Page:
Growing demand for SUVs was the second largest contributor to the increase in global CO2 emissions from 2010 to 2018, an analysis has found. In that period, SUVs doubled their global market share from 17 percent to 39 percent and their annual emissions rose to more than 700 megatons of CO2, more than the yearly total emissions of the UK and the Netherlands combined.
No energy sector except power drove a larger increase in carbon emissions, putting SUVs ahead of heavy industry (including iron, steel, cement and aluminum), aviation, and shipping. “We were quite surprised by this result ourselves,” said Laura Cozzi, the chief energy modeler of the International Energy Agency, which produced the report.
The recent dramatic shift towards heavier SUVs has offset both efficiency improvements in smaller cars and carbon savings from electric vehicles. As the global fleet of SUVs has grown, emissions from the vehicles have increased more than four-fold in eight years. If SUV drivers were a nation, they would rank seventh in the world for carbon emissions.
“An SUV is bigger, it’s heavier, the aerodynamics are poor, so as a result you get more CO2,” said Florent Grelier from the campaign group Transport & Environment.
T&E figures show the average mass of new cars rose 10 percent between 2000 and 2016, which the group suggested could be down to a trend towards SUVs, heavier automatic and dual-clutch gearboxes, and the inclusion of other equipment including cameras and sensors.
Grelier said the global shift towards bigger cars had been observed for a while, but the effect on emissions increases compared with other industries was surprising nonetheless.
“The problem is much bigger than we expected,” he said.
The global car market has been stalling in recent years, which analysts have attributed to the escalating China–U.S. trade war and the sluggish performance of the Chinese economy in general.
The SUV segment has so far bucked this trend, however, with a record 35 million vehicles sold in 2018. The IEA figures show that SUVs steadily increased their share across major markets all around the world, from Europe and the U.S. to China and India.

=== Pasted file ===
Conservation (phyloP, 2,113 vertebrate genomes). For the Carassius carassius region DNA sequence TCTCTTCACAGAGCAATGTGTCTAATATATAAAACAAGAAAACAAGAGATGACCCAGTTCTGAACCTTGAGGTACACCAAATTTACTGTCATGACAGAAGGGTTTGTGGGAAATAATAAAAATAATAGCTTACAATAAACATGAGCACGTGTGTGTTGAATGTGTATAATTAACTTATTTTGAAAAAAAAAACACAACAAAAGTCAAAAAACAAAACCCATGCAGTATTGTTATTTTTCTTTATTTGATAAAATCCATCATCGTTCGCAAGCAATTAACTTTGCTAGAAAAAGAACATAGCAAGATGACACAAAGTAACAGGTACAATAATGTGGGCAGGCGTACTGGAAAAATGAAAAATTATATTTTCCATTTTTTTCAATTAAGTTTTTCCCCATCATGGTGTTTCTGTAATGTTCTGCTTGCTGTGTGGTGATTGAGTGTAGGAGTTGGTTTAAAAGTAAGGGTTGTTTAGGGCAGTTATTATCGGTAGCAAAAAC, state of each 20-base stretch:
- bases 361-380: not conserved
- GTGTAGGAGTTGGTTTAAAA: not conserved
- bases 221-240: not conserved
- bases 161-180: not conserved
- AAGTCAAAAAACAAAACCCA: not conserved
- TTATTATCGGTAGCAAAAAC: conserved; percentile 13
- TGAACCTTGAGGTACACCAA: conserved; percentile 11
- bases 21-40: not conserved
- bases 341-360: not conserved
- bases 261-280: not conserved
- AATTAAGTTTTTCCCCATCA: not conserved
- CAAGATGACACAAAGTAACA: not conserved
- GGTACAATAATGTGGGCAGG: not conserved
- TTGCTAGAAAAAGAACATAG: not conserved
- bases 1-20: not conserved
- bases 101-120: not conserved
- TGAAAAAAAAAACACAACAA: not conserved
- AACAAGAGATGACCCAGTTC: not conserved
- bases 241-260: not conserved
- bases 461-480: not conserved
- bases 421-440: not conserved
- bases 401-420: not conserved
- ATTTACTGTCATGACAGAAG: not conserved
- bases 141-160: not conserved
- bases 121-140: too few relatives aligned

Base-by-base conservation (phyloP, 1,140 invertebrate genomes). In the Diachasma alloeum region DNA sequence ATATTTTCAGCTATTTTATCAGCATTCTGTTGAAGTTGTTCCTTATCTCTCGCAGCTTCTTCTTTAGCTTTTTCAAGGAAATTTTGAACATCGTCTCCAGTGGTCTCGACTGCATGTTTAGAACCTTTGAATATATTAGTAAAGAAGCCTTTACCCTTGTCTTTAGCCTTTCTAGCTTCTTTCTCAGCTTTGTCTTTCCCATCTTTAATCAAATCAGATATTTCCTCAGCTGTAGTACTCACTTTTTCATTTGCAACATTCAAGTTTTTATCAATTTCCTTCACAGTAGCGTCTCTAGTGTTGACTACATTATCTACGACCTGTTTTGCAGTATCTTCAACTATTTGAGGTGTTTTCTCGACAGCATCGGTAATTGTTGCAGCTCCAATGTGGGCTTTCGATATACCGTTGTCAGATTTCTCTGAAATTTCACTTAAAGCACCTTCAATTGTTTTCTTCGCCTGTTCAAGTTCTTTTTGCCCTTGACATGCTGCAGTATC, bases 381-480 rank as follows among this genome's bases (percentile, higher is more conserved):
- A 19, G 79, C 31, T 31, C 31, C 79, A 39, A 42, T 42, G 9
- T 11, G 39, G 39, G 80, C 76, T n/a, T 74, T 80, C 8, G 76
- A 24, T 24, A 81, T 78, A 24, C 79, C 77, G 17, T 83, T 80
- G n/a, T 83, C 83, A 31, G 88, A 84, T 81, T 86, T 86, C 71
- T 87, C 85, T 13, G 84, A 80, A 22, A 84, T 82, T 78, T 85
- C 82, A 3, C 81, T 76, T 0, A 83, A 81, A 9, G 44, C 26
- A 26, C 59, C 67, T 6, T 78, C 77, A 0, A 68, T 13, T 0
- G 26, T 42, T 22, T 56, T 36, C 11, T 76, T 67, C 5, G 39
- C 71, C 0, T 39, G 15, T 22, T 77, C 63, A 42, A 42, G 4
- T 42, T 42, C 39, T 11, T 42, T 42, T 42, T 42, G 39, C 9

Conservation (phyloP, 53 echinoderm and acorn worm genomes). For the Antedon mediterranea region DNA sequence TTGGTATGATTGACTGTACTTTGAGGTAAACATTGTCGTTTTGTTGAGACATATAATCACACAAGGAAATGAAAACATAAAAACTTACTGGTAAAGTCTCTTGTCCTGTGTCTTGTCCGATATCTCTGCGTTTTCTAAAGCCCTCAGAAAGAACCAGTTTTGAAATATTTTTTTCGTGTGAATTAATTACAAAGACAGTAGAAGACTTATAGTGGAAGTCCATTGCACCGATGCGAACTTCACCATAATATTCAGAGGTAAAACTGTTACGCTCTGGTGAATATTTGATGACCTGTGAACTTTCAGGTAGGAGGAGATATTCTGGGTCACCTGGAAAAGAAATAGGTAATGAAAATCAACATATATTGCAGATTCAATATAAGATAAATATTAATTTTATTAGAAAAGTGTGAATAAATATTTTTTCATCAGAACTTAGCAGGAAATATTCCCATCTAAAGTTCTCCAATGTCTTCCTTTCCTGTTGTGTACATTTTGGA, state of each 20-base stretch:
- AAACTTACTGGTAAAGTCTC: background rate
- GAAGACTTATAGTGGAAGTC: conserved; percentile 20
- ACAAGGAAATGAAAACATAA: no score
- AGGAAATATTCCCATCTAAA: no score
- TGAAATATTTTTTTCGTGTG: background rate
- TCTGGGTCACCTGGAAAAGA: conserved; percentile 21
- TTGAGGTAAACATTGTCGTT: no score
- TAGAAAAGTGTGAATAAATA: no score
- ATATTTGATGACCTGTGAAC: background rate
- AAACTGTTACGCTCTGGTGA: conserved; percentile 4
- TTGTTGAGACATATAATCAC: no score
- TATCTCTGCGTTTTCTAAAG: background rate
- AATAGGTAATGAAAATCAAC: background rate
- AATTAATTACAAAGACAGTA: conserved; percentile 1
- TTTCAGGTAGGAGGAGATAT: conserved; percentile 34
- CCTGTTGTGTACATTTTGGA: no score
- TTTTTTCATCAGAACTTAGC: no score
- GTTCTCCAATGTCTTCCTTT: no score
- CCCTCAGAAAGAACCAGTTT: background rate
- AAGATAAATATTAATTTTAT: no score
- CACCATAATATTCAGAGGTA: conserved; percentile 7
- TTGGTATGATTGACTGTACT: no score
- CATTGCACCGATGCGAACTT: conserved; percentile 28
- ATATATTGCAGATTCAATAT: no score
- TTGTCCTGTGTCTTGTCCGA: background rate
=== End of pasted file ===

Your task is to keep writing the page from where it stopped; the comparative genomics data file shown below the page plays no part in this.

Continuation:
Cozzi said this was another surprise: “We thought this was a trend that was more concentrated in a few countries … but it’s becoming really universal.”
In the U.S., nearly one in two passenger cars sold today is an SUV.
The IEA’s definition of “SUV” covers a range of cars from crossovers to off-road vehicles. Popular models in the UK include the Nissan Qashqai, Hyundai Tucson and Land Rover Range Rover.
The emissions analysis considered only the carbon produced from fuel combustion, not any emissions embedded in the manufacturing of the cars – where larger models are also likely to result in more emissions.
SUVs started to become popular in the 1980s, and often earned nicknames such as “Chelsea tractor” as a result of the wealthy city suburbs they became associated with. Since then, sales have continued to rise, and the vehicles are often marketed as a status symbol.
However, opposition to SUVs in cities is also rising. Recent protests in Berlin demanded a ban on the vehicles after a driver hit and killed four pedestrians, while activists at a Frankfurt motor show protested against the vehicles’ impact on the climate. SUVs are significantly more likely to kill pedestrians in crashes, and although they are often marketed as safer, those driving them are 11 percent more likely to die in a crash than people in normal cars.
Cozzi said a number of factors were driving the demand for bigger cars. While perceptions of heightened safety or increased social status could play a role at the individual level, she also pointed towards manufacturers’ changing offering.
She said the difficult market situation led carmakers to look for the most profitable models in their ranges. “There is a really big need for car manufacturers to find the margins wherever it is possible, and the SUV segment seems to be one of those places,” she said.
In the UK, the transport sector overtook energy generation as the number one source of greenhouse gas emissions in 2016. According to a Guardian analysis of Department for Transport statistics, there are about 5 million licensed SUVs in the UK today. The UK government has pledged to ban the sale of new petrol and diesel cars from 2040, although hybrid models would be exempt under the plan. The Committee on Climate Change, the government’s independent adviser, says the ban should be brought forward to 2035 and include hybrid cars.
Across the EU, electric vehicles made up only 2 percent of new cars sold last year, but a recent report from Transport & Environment suggests that figure could reach 10 percent by 2021.
This is due in part to EU emissions targets, phased in from next year, which will put much stricter limits on the average emissions of each manufacturer’s newly registered cars.
Experts are stressing that quick decarbonization of the transport sector will also require a reduction in the total number of passenger cars on the road, particularly in big cities.
“We need to keep less and less space for cars so that it’s more convenient for people to use other means of transportation, whether it’s walking, cycling or public transport,” Grelier said.
—Niko Kommenda, The Guardian